midwestcoast likes this.
  10. heat seeker

    heat seeker Minister of Fire

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    Lack of air circulation encourages mold, so that's another reason that leaving the shades down helped the mold grow.
  11. midwestcoast

    midwestcoast Minister of Fire

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    If the mold really has gone through the poly & stained the wood it'll be a slow process. I'd first try to just clean with the poly in place without bleaching the wood tone. I'd try vinegar first as Sav suggests, or a vinegar & blue Dawn mixture applied warm or hot, if those don't work try an oxygen bleach like Oxy-clean (amazing stuff). If none of that works I'd assume you have to remove the poly. Personally I'd go with a good scraper. Chemical strippers for poly are pretty nasty & I'm averse. Sanding through poly takes a lot of time & sandpaper.
    Once finish is off try the above cleaners.
    Once the stains are gone I'd still give a quick spray with DILLUTED bleach to kill the mold & apply a new coat or 2 of poly.

    IF your windows are old single pane you could look at storm windows as a cheaper alternative to replacing. You can also get double pane glass retro-fitted into your wood windows if you're keeping them for architectural reasons.
  12. John_M

    John_M Minister of Fire

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    Thank you all for the suggestions. I have already started raising the shades about 4" each evening, hoping this will allow some air circulation and prevent condensation build-up on the bedroom windows.

    My home was built by me (and others) during 2004. The windows are the latest double glazed by Anderson with Argon gas between the glazings. They are quite energy efficient. The house envelope is tightly wrapped with Tyvek with taped seams. This is covered with 3/4" rigid board insulation with taped seams. All door and window opening gaps are properly insulated to prevent air intrusion.

    One can see in my signature below that an OAK feeds outside air to the stove. Also be aware that the upper half of a double-hung window behind the stove is kept open about 3/8" all winter. This small opening provides a little inside/outside transfer of air intended to prevent inside air stagnation. Cold outside air entering the house through this window is immediately heated by the woodstove.

    Perhaps temperatures this evening will be below freezing. If so, the 4" opening of the shades will test the air circulation theory of preventing condensation
    on the bedroom windows.

    The results of this test will be posted after a few nights of sub-freeqing temps. Once the condensation is eliminated I will repair the fungus issue.

    Happy Thanksgiving, good luck and best wishes to all. :)
  13. woodgeek

    woodgeek Minister of Fire

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    With all due respect it sounds like you have a great energy efficient house with a totally inadequate ventilation system. The science on this has come a long way since 2004. If the windows were single pane, sure, but condensation on the inside of good double panes is a classic warning sign. The simplest solution would be to upgrade a single bathroom vent to run at a low speed (20-40 cfm) all the time. A more energy eff and modern solution would be an HRV.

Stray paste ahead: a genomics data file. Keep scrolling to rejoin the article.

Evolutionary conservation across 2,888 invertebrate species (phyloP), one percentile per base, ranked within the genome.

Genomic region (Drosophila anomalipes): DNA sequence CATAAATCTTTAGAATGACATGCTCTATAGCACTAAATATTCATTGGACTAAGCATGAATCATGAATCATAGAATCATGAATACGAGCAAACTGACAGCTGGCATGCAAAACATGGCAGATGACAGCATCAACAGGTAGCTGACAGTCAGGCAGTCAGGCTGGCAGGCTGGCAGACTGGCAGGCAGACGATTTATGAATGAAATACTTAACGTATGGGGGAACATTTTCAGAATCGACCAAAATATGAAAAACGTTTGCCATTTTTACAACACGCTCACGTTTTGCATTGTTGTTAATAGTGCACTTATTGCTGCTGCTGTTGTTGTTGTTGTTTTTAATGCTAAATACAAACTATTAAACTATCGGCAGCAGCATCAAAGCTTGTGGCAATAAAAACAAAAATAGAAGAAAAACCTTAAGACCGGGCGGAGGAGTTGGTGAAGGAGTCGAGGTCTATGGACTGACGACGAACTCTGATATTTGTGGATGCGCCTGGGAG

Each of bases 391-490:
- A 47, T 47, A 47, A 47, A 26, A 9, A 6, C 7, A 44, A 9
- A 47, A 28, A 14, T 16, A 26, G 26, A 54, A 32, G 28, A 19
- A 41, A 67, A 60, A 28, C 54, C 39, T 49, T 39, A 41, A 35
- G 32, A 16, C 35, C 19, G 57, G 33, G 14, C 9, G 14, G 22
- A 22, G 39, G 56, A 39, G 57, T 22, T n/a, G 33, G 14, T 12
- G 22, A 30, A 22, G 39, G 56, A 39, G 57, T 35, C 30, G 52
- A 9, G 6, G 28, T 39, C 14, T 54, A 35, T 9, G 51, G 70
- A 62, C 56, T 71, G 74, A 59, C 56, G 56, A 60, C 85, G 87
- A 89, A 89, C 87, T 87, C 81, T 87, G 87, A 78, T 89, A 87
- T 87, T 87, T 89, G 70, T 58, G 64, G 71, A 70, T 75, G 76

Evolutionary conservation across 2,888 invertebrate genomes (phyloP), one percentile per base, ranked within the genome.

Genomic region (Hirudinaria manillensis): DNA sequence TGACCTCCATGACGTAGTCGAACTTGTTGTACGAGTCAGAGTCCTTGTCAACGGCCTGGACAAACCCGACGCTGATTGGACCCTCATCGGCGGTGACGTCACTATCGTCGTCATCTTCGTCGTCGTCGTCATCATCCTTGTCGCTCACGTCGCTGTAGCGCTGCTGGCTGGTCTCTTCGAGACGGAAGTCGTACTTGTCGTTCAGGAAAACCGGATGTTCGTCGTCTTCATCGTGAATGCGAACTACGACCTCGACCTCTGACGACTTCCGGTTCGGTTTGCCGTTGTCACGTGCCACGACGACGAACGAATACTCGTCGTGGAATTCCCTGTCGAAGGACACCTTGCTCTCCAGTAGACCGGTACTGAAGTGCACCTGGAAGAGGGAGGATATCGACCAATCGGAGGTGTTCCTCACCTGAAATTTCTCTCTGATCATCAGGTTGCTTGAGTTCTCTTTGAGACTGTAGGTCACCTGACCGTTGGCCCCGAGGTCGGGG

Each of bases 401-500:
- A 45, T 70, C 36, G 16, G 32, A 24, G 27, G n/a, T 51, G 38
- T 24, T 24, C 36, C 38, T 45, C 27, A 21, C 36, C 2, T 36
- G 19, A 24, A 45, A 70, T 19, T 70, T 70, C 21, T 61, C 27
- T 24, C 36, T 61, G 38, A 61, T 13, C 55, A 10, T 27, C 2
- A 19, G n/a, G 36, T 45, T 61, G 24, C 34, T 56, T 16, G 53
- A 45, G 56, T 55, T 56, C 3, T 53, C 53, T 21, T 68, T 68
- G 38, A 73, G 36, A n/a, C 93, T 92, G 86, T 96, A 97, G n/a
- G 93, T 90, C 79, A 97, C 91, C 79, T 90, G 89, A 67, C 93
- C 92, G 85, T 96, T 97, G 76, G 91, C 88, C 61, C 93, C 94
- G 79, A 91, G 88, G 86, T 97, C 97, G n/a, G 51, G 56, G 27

I gather you crack the window b/c of other issues you noticed. The windows are telling you it is not enough. The cracked window is ok, but not really controlled. That is, a fixed crack might let in too little air (<20-40 cfm) during mild weather (as now), and too much during really cold weather, wasting energy.
  14. John_M

    John_M Minister of Fire

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    woodgeek posted: "...condensation on the inside of good double panes is a classic warning sign." Perhaps I wasn't clear enough in an earlier post: The condensation is not between the double panes, but on the bedroom side of the inside pane. The condensation is easily eliminated with a utility towel I have on hand for just that purpose.

    Regarding the slightly cracked window: I keep it that way +/- a teensy bit because it seems to allow easier breathing during winter months. My breathing is never difficult (have never smoked and do not have asthma) but that slight crack SEEMS to contribute to a feeling of overall wellness. I will be the first to admit the PERCEIVED benefit could be more mental than physical.

    My woodstove is located in the "great room" of the house. Two ceiling fans in that room run at their lowest speed 24/7 during winter months. It is all very comfortable. The only condensation "problem" I notice anywhere in the house is in the master bedroom. I believe you and others have suggested the proper solution: Allow some air movement to those three windows.

    A temporary "For what it is worth" comment: Outside temperatures here were in the high 20's last evening. Shades in the master bedroom were kept open about 2" and there was no condensation on the windows this morning. However, we all know a one time event does not a miracle make. I'll have to wait a few more days/weeks to determine if something as simple as opening a shade a few inches has solved the condensation problem.

    Good luck and best wishes to all. ;)
  15. TradEddie

    TradEddie Minister of Fire